Richard Petty has officially driven a car around a NASCAR racetrack 307,836 times. For 35 years, he raced a car around a track at speeds upwards of 200 miles per hour. A collection of 725-horsepower engines propelled him to a record 200 victories and seven championships. But for all that these engines gave Petty over the years – shiny trophies, fat paychecks, and endless fame – it took something far more important: his hearing.
Hearing Loss: A Major Problem for NASCAR
To this day, Hall-of-Famer Richard Petty wears bilateral hearing aids and still has trouble hearing casual conversations around him. Audiologists like Carolyn Hall attribute hearing loss in NASCAR drivers, pit crew members, racetrack workers, and loyal fans to the sustained exposure to high noise levels, which damage the delicate nerve endings in the ear.
“Sensory neural hearing loss is when the damage is in the inner ear,” says Hall. She goes on to explain that “…when it gets to the inner ear the nerve cells have been damaged. We don’t get the nerve cells back. Noise-induced hearing loss is most definitely sensory neural hearing loss.”
Unless you’ve been near a NASCAR driver when he starts up his car, you can’t possibly understand the sounds that their impressive, well-tuned vehicles exude. The sound level in a NASCAR pit often hits 130 decibels. For perspective, a 400,000-watt rock concert is somewhere in the range of 134-145 decibels, while a Boeing 747 engine produces around 125 decibels during takeoff.
In almost every other industry or business, there are strict requirements on safe sound levels and precautions that must be taken when noise levels exceed a certain threshold. Unfortunately, there’s no such thing in NASCAR. Noise levels at these tracks regularly exceed safety recommendations that are put in place by the Occupational Safety and Health Administration.
“OSHA doesn’t cover the racing industry, but the OSHA permissible limit is 90 decibels,” says Chuck Kardous, a scientist with the National Institute of Occupational Safety and Health. “Anything above 90, OSHA will fine them. We have a recommended exposure limit which is lower. Eighty-five decibels. Anything above 85 we consider hazardous.”
While drivers like Petty, who has lost 85 percent of his hearing and can’t carry on a conversation with someone if he doesn’t have both of his hearing aids, are clearly affected the worst, fans are at risk, too.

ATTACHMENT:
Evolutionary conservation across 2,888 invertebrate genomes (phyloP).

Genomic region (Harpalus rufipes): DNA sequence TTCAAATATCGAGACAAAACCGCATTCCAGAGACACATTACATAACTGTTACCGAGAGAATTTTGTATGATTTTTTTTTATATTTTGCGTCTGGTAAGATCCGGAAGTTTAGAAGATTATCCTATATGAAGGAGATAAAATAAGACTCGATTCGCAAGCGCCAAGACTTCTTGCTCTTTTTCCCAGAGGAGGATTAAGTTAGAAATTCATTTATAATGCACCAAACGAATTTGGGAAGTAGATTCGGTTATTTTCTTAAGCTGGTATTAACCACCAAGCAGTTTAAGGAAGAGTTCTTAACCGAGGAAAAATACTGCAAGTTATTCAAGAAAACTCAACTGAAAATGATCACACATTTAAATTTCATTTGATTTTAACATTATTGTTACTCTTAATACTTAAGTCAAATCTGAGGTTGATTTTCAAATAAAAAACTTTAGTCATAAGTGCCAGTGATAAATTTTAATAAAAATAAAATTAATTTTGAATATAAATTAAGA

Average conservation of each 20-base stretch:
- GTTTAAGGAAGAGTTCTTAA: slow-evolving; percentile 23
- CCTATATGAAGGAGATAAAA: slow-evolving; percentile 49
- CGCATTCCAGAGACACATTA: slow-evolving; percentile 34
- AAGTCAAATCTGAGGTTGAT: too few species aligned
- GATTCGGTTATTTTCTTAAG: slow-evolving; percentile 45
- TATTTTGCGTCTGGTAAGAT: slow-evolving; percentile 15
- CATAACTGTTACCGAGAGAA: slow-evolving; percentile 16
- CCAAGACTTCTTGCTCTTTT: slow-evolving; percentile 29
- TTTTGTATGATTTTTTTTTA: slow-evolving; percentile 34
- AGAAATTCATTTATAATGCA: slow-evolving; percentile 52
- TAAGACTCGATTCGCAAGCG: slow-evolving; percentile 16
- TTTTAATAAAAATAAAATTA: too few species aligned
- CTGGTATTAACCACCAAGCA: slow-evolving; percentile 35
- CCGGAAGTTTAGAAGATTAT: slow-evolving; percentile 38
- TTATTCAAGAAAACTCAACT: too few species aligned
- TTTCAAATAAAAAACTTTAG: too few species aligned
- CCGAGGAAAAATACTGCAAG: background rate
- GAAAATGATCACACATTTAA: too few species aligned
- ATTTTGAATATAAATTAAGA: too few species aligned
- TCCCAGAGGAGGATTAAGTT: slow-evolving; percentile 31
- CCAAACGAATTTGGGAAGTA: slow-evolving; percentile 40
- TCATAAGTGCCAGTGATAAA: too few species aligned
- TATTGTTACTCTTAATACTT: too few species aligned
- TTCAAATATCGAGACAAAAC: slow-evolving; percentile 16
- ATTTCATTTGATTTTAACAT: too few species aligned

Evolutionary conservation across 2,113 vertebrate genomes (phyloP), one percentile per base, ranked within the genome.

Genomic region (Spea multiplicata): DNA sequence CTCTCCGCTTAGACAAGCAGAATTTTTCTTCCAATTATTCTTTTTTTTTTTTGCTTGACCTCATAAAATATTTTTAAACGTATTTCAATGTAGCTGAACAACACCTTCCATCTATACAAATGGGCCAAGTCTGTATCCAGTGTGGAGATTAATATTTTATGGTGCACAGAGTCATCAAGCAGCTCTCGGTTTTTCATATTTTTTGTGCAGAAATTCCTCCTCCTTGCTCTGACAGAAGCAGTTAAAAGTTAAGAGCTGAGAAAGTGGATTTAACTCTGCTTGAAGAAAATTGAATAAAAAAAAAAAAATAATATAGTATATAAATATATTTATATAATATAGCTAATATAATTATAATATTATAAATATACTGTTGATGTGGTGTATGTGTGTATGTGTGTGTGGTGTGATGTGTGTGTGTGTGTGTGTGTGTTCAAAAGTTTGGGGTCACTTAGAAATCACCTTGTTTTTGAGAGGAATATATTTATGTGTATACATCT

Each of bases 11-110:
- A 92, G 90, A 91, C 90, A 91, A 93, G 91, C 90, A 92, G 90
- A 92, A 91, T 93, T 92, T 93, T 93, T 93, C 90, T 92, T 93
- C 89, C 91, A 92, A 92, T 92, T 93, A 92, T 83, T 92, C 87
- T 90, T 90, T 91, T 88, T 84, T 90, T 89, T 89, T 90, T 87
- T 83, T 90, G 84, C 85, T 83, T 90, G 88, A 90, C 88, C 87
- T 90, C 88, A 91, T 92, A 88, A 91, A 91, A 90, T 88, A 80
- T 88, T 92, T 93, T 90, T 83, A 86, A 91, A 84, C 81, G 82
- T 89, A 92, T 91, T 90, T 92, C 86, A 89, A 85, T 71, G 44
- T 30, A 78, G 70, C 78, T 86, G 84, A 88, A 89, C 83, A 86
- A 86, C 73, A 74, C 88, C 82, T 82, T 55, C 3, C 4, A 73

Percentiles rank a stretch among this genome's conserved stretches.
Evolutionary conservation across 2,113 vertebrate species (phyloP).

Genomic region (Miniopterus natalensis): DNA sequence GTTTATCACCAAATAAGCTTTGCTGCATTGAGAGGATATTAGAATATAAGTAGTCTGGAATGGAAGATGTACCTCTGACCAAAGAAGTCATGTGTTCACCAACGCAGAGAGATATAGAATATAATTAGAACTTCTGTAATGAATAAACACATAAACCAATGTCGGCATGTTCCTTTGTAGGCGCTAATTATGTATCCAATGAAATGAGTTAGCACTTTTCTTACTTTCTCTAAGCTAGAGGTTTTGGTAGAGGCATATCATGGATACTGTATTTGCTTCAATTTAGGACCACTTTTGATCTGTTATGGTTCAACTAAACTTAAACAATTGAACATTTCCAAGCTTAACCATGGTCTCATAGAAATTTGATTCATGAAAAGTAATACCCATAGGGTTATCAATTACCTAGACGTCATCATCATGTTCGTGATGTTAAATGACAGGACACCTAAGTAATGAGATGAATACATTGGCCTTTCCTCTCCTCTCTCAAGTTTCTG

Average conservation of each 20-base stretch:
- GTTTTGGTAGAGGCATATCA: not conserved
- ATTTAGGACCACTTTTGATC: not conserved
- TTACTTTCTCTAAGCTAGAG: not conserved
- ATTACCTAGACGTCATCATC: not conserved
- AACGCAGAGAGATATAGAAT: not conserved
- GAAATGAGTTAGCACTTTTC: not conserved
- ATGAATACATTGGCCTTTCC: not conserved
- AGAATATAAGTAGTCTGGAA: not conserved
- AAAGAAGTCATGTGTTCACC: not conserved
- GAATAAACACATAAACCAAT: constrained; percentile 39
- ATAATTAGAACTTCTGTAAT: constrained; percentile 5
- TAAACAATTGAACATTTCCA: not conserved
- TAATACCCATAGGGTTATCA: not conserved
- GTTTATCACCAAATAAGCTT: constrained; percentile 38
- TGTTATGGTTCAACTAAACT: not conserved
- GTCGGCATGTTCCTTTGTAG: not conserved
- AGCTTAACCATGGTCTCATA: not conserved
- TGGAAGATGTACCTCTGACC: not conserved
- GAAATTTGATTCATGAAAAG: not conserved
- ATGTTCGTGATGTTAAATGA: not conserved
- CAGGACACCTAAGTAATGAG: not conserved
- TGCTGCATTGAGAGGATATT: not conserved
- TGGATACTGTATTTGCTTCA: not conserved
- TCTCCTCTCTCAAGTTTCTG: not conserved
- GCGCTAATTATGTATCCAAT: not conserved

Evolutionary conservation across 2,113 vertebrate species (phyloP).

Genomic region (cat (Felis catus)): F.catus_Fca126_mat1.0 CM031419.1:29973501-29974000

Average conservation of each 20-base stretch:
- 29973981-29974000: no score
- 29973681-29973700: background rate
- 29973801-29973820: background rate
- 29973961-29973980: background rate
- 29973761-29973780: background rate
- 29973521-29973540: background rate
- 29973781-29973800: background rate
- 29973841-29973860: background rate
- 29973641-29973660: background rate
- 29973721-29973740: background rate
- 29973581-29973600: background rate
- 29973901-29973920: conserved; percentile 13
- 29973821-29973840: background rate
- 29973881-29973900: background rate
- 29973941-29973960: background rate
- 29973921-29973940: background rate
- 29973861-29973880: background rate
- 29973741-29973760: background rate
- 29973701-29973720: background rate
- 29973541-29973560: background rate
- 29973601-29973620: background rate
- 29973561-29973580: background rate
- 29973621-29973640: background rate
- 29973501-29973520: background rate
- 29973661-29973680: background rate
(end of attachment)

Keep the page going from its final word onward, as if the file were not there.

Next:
Any time you’re exposed to the roaring of an engine at levels of 100-plus decibels for multiple hours on end, you risk damage to the ear. And even if you do choose to wear ear protection, there aren’t any guarantees that you’re actually doing anything positive for your ears. \
The 3M Company just reached a $9.1 million settlement agreement on a lawsuit that claims its earplugs – the Combat Arms Earplugs, specifically – don’t actually provide the protection that’s needed to guard against hearing damage related to things like jet engines, bomb blasts, gunfire, and heavy equipment sounds. This leaves many wondering if other types and brands of earplugs worn at racetracks around America are ineffective, too.
Protect Hearing at All Costs
The biggest problem with the noise level at NASCAR races isn’t that drivers, owners, and league officials don’t recognize the damage today’s 900 horsepower engines are causing – it’s that they don’t really seem to care about fixing the issue. The vroom-vroom of the engine is one of the things that keeps people coming back for more. But it could also be the very thing that eventually erodes the fanbase.
The irony is that you don’t have to cut the noise level in half. Small, incremental changes to the engines, combined with more personal responsibility regarding ear protection, could make a significant difference.
“It doesn’t take much at all,” renowned audiologist Brian Fligor says. “Bringing down the volume just a small percentage and giving yourself just the smallest additional percentage of protection can save you a lifetime of issues. And trust me, racetracks and rock concerts are still the coolest places on earth. A few percentage points aren’t going to change that.”
Noise levels and hearing damage have been huge topics of conversation in and around NASCAR for the better part of two decades. To date, no substantial changes have been made. It remains to be seen if any will be made in the near future.